Working the Crowd
This morning, Katie Couric is up early and in her serious, professional clothes, speaking on the first day of National Women’s History Month to an audience of about 600 people at Macy’s in Manhattan. They have gathered to celebrate a youth development program that pairs underprivileged girls with accomplished women.
Couric has the trappings of a celebrity: Two advance people arrive at Macy’s long before she does, and for the most part, the media are there to cover her. But when she arrives, she acts utterly unself-conscious and stays in the background until it is her turn to speak. Her hair is pulled back, and she looks like any official, clutching an orange file folder and a pair of reading glasses. She’s on a dais with Mayor Michael Bloomberg at the back end of the cosmetics department on Macy’s first floor, between Estee Lauder and Lancome. The mayor gives a charming, self-deprecatory speech, and then Couric goes to the microphone. She takes a deep breath, smiles at her audience of mostly women and says, "Ah…I love the smell of estrogen in the morning!"
Everyone laughs, and that is how Katie Couric operates: Her natural element is humor.
But she is also a significant role model these days, a high-profile example of how to be a successful, still-dating, risk-taking, hardworking woman at 50. She spends a lot of time burnishing that public persona and sharing her experience with hopeful young women, each one a potential Katie Couric. And these young women have learned that even Couric, who had carved out a special, rarefied niche for herself at the Today show, recently faced a time when she felt she needed to try something new and difficult.
"I’m not one to shy away from a challenge," she says. "I mean, I was at the Today show for 15 years and at NBC for 19. That’s a long time." When the chance came to anchor a nightly network news show, she jumped at it. "I don’t mind sitting with suits," she says.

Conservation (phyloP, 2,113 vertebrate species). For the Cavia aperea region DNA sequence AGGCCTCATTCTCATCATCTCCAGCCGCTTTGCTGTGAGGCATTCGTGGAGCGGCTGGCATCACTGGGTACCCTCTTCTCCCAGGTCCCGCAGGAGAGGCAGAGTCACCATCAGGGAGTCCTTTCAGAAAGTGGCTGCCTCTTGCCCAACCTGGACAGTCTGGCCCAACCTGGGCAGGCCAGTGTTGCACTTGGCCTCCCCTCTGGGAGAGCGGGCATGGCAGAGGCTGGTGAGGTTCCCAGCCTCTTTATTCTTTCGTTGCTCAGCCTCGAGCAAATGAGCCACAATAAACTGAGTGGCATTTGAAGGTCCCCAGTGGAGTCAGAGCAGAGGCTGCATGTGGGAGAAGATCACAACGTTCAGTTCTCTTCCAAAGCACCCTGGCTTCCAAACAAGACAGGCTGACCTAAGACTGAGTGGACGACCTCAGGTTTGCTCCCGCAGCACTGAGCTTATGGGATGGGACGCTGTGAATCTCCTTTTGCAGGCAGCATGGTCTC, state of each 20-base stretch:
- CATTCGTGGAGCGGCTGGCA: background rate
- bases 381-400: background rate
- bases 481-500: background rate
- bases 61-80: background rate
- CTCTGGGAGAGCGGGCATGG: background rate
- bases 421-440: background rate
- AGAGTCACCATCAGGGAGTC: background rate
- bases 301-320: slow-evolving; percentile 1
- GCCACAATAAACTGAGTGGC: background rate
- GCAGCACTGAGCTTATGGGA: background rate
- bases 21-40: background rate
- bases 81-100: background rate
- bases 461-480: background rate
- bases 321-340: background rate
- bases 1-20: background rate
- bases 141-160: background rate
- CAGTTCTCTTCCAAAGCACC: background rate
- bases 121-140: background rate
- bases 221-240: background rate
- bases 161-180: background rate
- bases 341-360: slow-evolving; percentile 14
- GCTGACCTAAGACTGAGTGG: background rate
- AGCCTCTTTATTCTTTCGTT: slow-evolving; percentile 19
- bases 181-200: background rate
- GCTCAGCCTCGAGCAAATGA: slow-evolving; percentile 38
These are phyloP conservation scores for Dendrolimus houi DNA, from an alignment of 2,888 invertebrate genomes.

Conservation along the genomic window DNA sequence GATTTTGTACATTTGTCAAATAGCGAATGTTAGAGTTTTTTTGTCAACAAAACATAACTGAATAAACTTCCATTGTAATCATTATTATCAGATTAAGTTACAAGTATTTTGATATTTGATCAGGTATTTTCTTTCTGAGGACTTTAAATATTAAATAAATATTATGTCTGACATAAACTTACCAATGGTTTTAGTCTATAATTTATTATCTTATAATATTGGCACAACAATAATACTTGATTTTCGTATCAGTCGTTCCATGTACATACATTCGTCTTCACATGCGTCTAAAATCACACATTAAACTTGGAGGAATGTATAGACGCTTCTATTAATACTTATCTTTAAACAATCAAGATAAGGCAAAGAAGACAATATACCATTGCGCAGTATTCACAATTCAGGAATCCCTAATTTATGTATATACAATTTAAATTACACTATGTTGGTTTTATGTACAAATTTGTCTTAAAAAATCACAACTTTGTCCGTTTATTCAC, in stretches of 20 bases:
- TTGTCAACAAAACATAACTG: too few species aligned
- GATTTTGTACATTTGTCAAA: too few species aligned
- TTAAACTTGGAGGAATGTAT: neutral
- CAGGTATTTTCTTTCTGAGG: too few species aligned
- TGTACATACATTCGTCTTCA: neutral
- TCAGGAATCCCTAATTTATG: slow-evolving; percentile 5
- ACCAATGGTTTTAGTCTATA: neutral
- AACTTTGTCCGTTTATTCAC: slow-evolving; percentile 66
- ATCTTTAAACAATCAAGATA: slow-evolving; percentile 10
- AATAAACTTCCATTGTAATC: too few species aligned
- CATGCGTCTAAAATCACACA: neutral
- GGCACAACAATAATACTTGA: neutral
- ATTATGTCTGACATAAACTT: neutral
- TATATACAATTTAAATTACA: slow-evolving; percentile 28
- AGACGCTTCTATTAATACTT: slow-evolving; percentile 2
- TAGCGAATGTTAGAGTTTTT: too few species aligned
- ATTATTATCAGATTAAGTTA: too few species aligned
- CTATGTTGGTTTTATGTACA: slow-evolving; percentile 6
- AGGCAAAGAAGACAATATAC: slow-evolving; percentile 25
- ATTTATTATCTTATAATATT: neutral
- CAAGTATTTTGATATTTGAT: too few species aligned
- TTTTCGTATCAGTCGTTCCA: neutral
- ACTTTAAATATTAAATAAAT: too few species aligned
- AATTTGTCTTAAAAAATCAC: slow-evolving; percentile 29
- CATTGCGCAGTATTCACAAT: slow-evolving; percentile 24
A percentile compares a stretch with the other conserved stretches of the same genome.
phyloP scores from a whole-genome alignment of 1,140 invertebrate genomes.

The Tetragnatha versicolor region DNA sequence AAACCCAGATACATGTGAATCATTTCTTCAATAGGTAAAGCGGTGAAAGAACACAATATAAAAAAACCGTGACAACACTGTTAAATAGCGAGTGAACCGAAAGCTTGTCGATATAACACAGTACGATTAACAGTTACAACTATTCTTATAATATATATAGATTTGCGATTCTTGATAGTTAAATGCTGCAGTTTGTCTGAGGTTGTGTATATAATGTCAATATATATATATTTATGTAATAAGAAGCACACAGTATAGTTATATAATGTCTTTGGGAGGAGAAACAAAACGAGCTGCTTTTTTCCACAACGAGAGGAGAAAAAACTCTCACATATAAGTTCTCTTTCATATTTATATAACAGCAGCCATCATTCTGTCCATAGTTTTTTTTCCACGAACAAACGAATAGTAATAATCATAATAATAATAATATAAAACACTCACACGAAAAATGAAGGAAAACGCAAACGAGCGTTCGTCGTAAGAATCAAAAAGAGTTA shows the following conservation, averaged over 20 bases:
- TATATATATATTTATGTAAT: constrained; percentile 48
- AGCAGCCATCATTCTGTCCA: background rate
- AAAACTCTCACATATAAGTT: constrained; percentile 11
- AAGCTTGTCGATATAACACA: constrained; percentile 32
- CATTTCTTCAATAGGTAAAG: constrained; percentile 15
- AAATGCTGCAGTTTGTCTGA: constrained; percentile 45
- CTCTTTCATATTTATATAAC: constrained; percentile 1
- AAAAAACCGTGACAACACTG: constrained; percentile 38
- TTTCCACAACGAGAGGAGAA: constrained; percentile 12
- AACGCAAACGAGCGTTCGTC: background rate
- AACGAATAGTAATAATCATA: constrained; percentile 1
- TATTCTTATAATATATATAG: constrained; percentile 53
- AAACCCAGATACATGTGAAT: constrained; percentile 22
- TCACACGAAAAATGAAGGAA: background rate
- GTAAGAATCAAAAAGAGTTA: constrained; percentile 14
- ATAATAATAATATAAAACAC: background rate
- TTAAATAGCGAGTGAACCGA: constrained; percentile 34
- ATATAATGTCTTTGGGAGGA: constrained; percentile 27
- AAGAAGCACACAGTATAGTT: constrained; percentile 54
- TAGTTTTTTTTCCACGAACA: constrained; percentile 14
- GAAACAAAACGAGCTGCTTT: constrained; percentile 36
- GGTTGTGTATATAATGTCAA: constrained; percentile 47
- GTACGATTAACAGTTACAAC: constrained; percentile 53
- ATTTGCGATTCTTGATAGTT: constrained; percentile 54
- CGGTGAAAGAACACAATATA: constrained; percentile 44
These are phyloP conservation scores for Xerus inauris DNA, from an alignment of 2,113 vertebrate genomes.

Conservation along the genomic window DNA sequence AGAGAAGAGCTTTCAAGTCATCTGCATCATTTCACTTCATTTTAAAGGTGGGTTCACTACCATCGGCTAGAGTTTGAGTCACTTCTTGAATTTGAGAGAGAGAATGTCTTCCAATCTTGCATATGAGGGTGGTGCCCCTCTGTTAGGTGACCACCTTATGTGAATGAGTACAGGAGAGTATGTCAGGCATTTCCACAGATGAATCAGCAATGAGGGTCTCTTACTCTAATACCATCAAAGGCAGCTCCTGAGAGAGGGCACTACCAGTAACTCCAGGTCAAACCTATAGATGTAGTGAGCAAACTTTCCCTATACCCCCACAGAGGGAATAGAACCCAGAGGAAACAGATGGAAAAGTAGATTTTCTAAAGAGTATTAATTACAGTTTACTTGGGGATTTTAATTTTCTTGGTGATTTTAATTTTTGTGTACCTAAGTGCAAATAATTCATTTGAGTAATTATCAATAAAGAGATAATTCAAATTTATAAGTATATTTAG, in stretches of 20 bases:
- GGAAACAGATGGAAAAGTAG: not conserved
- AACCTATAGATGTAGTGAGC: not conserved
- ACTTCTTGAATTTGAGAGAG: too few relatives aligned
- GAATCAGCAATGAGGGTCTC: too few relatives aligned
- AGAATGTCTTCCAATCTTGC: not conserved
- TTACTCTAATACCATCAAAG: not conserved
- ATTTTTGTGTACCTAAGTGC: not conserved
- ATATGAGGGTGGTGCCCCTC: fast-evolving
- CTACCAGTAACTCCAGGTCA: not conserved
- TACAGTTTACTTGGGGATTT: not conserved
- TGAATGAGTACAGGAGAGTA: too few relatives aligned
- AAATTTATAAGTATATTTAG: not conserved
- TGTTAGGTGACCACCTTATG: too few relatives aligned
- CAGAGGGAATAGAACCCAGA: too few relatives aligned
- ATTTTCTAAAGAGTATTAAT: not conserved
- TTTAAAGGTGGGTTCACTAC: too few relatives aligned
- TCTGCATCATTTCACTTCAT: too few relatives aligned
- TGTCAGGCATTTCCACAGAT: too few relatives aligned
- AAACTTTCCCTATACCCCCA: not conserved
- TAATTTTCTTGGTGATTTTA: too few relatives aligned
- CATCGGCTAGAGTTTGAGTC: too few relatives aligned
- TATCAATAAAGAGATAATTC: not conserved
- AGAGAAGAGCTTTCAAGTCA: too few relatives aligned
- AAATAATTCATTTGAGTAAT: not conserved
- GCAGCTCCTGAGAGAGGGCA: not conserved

Katie’s Second Act
The CBS Evening News anchor job is definitely a second act, a next big move, and like any such leap, it carries with it risks and trials. As the country’s first solo female anchor of national evening news, Couric has had — no question — a rough first six months. Although her presence and the publicity surrounding her move initially attracted a huge audience to the CBS news show, traditionally third in the ratings, it soon plunged back to its pre-Katie levels, where it has remained. And nothing Couric has done so far — her interviews with the prime minister of Iraq, Nouri al-Maliki, and U.S. Secretary of State Condoleezza Rice, her infusions of humor, her warm asides — has raised ratings.
Anchoring the news represents a profound change for Couric and for the public. Historically, audiences have wanted — or at least have been given — a paternal figure to deliver their news, a benevolent patriarch who both leads and reassures. In part, to be a man with a stern, authoritative voice is Katie Couric’s assignment at CBS. She’s the new Dan Rather, the latest Peter Jennings, a Tom Brokaw for our times, and she is walking an odd kind of transgender tightrope. It’s surprising that she doesn’t have a baritone voice or whiskers by now. Sometimes, America’s so-called sweetheart even wears a business suit, often Armani, often Max Mara (albeit usually a feminine one with tucks and darts or pretty, sexy leather cuffs and plackets).
Reinventing the News
Couric’s gender isn’t her only challenge. The current wisdom is that nightly news, beset by competition from real-time news coverage on the Internet, needs a new twist. The Daily Show‘s Jon Stewart represents the new news (although he draws 1.3 million viewers compared with Couric’s more than 7 million), and in part he succeeds by commenting on the silliness of many of the formulas and tropes that have made the old nightly network news the old news. In fact, before Couric’s hiring was announced last summer, CBS president Leslie Moonves told reporters that the Evening News was interested in adding Stewart to its lineup as a commentator. We want a revolution — and not an evolution — at CBS, Moonves said. (In the end, Stewart did not move; Couric did.)